Dear Big Daddy,
I’m a lobbyist and I’m inundated with invitations to lawmakers’ fund-raising
events. I probably attend one event for every 20 invitations I receive, if
that. Frankly, I’m getting tired of being solicited, but I’m concerned that
if I tell the candidates and lawmakers I’ll hurt my own lobbying prospects.
What would you do?
–Advocating in Sacramento
Now I know that making small talk with 80 Assembly members who all believe
they have what it takes to be the next Jesse Marvin or having to listen to
40 senators who just know they can part the Red Sea with a wave of their
hand can be taxing. Hell, let’s call it what it is: a downright
mind-numbing, tedious, annoying and boring waste of minutes, which rapidly
turns into hours, that may provide you with exactly zero return on your
investment of time, let alone any financial investment your clients might
However, Big Daddy is having a difficult time working up the energy or the
outrage necessary to break out the violin for your cause. Why? Well, let’s
face it, the work you’re doing isn’t exactly taxing or backbreaking.
You entered a profession where one of the chief responsibilities is sucking
up to elected and would-be members of the Legislature. Did you take this job
and get surprised that attending fund-raisers, eating soggy hors d’oeuvres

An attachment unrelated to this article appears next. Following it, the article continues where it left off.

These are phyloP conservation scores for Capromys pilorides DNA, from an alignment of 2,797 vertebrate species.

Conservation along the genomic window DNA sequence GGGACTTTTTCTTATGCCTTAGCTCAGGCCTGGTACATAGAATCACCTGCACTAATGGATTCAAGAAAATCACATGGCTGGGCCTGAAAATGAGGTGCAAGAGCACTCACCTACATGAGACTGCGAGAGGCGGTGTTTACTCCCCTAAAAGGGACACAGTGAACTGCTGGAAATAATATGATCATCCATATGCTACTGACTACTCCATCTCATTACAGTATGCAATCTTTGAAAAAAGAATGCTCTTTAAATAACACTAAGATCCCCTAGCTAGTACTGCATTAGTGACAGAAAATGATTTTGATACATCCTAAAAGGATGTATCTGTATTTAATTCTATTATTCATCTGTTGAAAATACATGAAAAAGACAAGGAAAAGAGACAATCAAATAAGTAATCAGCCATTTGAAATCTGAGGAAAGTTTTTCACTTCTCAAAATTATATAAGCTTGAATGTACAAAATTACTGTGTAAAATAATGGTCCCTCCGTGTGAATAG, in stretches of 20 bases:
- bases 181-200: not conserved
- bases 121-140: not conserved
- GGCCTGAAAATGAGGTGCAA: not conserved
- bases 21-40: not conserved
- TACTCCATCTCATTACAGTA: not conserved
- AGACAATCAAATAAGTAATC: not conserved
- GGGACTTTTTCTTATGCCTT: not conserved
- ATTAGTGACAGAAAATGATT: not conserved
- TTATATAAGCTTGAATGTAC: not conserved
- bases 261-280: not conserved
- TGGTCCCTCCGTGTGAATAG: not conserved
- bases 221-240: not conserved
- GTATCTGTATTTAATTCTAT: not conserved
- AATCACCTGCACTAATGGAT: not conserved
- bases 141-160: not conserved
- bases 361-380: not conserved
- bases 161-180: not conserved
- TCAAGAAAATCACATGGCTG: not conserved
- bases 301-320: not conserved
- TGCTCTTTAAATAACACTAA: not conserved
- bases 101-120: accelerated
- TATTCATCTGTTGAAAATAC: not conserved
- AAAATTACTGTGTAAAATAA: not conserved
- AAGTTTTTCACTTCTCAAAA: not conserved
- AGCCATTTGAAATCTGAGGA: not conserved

and fielding calls from people you couldn’t identify in a police lineup was
part of the job description? Saying you want to be a lobbyist but not
dealing with fund-raising calls is a little like the $1,000 hooker who loves
her job and loves the pay, but gets tired of having men always trying to get
her into bed.
The dance between members and lobbyists is as old as the Capitol itself.
Just as candidates have no business getting elected if they can’t eat your
food, drink your liquor and “enjoy” your women, then turn around and vote
against you, you shouldn’t be here if you can’t figure out a way to turn a
member down without letting him know he’s being rejected.
It’s a little known and poorly advertised (for obvious reasons) fact that
most members hate making fund-raising calls almost much as you hate getting
them. How can you use that fact to your benefit? Well, perhaps you can come
up with a little cash, maybe not the full $3,300 for a maximum contribution
to a wet-behind-the-ears Assembly candidate in search of a free Explorer
lease, but enough to make them believe you really went to the well for them
with one of your clients. Most candidates will take it, declare victory and
proudly tell their fund-raiser how they were able to squeeze $200 out of you
when you weren’t prepared to cough up a nickel. The fact that you’re
essentially up $3,100 is a fact you may want to keep to yourself.
If shading the truth and dancing the dance don’t appeal to you, then perhaps
it’s time to go write the great American novel or cure cancer, but if you
want to stay in the lobbying business, perhaps it’s time to brush up on your
glad-handing and saying-no-with-a-smile skills.